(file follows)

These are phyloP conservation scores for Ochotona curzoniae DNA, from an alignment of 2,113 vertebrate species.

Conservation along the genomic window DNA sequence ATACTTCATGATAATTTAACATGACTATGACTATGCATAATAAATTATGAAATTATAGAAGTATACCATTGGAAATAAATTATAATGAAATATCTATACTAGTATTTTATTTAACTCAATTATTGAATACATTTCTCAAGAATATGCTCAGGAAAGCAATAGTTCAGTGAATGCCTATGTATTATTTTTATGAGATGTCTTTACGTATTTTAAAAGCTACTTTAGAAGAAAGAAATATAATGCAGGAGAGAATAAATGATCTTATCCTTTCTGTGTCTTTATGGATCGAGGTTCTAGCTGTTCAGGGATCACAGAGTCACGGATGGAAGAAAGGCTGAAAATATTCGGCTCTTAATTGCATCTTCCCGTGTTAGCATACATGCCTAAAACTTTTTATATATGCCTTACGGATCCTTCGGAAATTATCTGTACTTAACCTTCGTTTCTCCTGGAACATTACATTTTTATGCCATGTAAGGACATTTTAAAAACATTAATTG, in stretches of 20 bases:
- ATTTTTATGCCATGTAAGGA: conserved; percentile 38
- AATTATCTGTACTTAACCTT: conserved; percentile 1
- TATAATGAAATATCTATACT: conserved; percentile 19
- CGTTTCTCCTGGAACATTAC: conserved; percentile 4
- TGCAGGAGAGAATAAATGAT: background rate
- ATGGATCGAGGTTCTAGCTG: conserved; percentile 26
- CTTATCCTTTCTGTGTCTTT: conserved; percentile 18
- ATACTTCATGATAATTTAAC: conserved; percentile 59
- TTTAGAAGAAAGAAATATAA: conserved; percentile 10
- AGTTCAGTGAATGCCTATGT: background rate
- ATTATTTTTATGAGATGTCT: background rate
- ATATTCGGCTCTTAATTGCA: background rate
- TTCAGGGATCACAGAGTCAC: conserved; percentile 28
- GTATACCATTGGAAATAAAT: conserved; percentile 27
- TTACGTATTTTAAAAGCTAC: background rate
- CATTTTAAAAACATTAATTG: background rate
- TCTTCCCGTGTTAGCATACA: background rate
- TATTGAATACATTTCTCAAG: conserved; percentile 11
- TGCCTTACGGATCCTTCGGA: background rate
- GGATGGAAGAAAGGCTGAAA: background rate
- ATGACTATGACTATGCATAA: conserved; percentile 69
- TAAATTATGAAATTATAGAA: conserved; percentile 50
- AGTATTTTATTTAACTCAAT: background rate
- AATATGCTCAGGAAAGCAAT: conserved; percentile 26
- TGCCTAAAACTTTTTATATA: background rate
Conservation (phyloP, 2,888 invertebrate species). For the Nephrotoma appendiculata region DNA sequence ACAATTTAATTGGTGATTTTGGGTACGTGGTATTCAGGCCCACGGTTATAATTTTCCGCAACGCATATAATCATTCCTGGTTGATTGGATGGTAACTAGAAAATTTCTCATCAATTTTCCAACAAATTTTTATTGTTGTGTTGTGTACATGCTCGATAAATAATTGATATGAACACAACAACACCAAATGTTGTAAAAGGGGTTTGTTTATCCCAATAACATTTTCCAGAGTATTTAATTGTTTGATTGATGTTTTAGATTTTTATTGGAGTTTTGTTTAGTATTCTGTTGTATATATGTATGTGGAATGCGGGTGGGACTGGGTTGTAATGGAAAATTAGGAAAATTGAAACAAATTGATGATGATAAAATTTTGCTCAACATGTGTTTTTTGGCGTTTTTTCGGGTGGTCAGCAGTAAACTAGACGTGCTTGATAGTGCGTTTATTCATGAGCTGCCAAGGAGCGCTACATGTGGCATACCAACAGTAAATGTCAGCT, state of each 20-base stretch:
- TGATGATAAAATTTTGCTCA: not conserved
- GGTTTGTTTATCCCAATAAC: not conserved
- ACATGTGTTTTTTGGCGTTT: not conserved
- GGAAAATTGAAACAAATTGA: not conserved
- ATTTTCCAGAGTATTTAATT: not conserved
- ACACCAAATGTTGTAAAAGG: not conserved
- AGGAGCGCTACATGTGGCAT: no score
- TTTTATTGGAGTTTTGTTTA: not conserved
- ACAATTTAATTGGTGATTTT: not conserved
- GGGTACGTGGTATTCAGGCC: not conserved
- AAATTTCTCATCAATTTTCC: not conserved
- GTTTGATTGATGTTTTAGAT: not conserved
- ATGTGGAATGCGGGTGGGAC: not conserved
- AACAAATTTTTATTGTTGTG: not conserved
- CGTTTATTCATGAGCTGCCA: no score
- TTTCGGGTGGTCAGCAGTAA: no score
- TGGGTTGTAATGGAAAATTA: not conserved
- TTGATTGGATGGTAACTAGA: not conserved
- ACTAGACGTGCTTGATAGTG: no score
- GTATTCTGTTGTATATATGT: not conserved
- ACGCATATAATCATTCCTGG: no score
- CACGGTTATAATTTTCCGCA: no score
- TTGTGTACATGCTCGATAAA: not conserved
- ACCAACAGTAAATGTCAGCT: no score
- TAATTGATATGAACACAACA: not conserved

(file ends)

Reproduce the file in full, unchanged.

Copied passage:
These are phyloP conservation scores for Ochotona curzoniae DNA, from an alignment of 2,113 vertebrate species.

Conservation along the genomic window DNA sequence ATACTTCATGATAATTTAACATGACTATGACTATGCATAATAAATTATGAAATTATAGAAGTATACCATTGGAAATAAATTATAATGAAATATCTATACTAGTATTTTATTTAACTCAATTATTGAATACATTTCTCAAGAATATGCTCAGGAAAGCAATAGTTCAGTGAATGCCTATGTATTATTTTTATGAGATGTCTTTACGTATTTTAAAAGCTACTTTAGAAGAAAGAAATATAATGCAGGAGAGAATAAATGATCTTATCCTTTCTGTGTCTTTATGGATCGAGGTTCTAGCTGTTCAGGGATCACAGAGTCACGGATGGAAGAAAGGCTGAAAATATTCGGCTCTTAATTGCATCTTCCCGTGTTAGCATACATGCCTAAAACTTTTTATATATGCCTTACGGATCCTTCGGAAATTATCTGTACTTAACCTTCGTTTCTCCTGGAACATTACATTTTTATGCCATGTAAGGACATTTTAAAAACATTAATTG, in stretches of 20 bases:
- ATTTTTATGCCATGTAAGGA: conserved; percentile 38
- AATTATCTGTACTTAACCTT: conserved; percentile 1
- TATAATGAAATATCTATACT: conserved; percentile 19
- CGTTTCTCCTGGAACATTAC: conserved; percentile 4
- TGCAGGAGAGAATAAATGAT: background rate
- ATGGATCGAGGTTCTAGCTG: conserved; percentile 26
- CTTATCCTTTCTGTGTCTTT: conserved; percentile 18
- ATACTTCATGATAATTTAAC: conserved; percentile 59
- TTTAGAAGAAAGAAATATAA: conserved; percentile 10
- AGTTCAGTGAATGCCTATGT: background rate
- ATTATTTTTATGAGATGTCT: background rate
- ATATTCGGCTCTTAATTGCA: background rate
- TTCAGGGATCACAGAGTCAC: conserved; percentile 28
- GTATACCATTGGAAATAAAT: conserved; percentile 27
- TTACGTATTTTAAAAGCTAC: background rate
- CATTTTAAAAACATTAATTG: background rate
- TCTTCCCGTGTTAGCATACA: background rate
- TATTGAATACATTTCTCAAG: conserved; percentile 11
- TGCCTTACGGATCCTTCGGA: background rate
- GGATGGAAGAAAGGCTGAAA: background rate
- ATGACTATGACTATGCATAA: conserved; percentile 69
- TAAATTATGAAATTATAGAA: conserved; percentile 50
- AGTATTTTATTTAACTCAAT: background rate
- AATATGCTCAGGAAAGCAAT: conserved; percentile 26
- TGCCTAAAACTTTTTATATA: background rate
Conservation (phyloP, 2,888 invertebrate species). For the Nephrotoma appendiculata region DNA sequence ACAATTTAATTGGTGATTTTGGGTACGTGGTATTCAGGCCCACGGTTATAATTTTCCGCAACGCATATAATCATTCCTGGTTGATTGGATGGTAACTAGAAAATTTCTCATCAATTTTCCAACAAATTTTTATTGTTGTGTTGTGTACATGCTCGATAAATAATTGATATGAACACAACAACACCAAATGTTGTAAAAGGGGTTTGTTTATCCCAATAACATTTTCCAGAGTATTTAATTGTTTGATTGATGTTTTAGATTTTTATTGGAGTTTTGTTTAGTATTCTGTTGTATATATGTATGTGGAATGCGGGTGGGACTGGGTTGTAATGGAAAATTAGGAAAATTGAAACAAATTGATGATGATAAAATTTTGCTCAACATGTGTTTTTTGGCGTTTTTTCGGGTGGTCAGCAGTAAACTAGACGTGCTTGATAGTGCGTTTATTCATGAGCTGCCAAGGAGCGCTACATGTGGCATACCAACAGTAAATGTCAGCT, state of each 20-base stretch:
- TGATGATAAAATTTTGCTCA: not conserved
- GGTTTGTTTATCCCAATAAC: not conserved
- ACATGTGTTTTTTGGCGTTT: not conserved
- GGAAAATTGAAACAAATTGA: not conserved
- ATTTTCCAGAGTATTTAATT: not conserved
- ACACCAAATGTTGTAAAAGG: not conserved
- AGGAGCGCTACATGTGGCAT: no score
- TTTTATTGGAGTTTTGTTTA: not conserved
- ACAATTTAATTGGTGATTTT: not conserved
- GGGTACGTGGTATTCAGGCC: not conserved
- AAATTTCTCATCAATTTTCC: not conserved
- GTTTGATTGATGTTTTAGAT: not conserved
- ATGTGGAATGCGGGTGGGAC: not conserved
- AACAAATTTTTATTGTTGTG: not conserved
- CGTTTATTCATGAGCTGCCA: no score
- TTTCGGGTGGTCAGCAGTAA: no score
- TGGGTTGTAATGGAAAATTA: not conserved
- TTGATTGGATGGTAACTAGA: not conserved
- ACTAGACGTGCTTGATAGTG: no score
- GTATTCTGTTGTATATATGT: not conserved
- ACGCATATAATCATTCCTGG: no score
- CACGGTTATAATTTTCCGCA: no score
- TTGTGTACATGCTCGATAAA: not conserved
- ACCAACAGTAAATGTCAGCT: no score
- TAATTGATATGAACACAACA: not conserved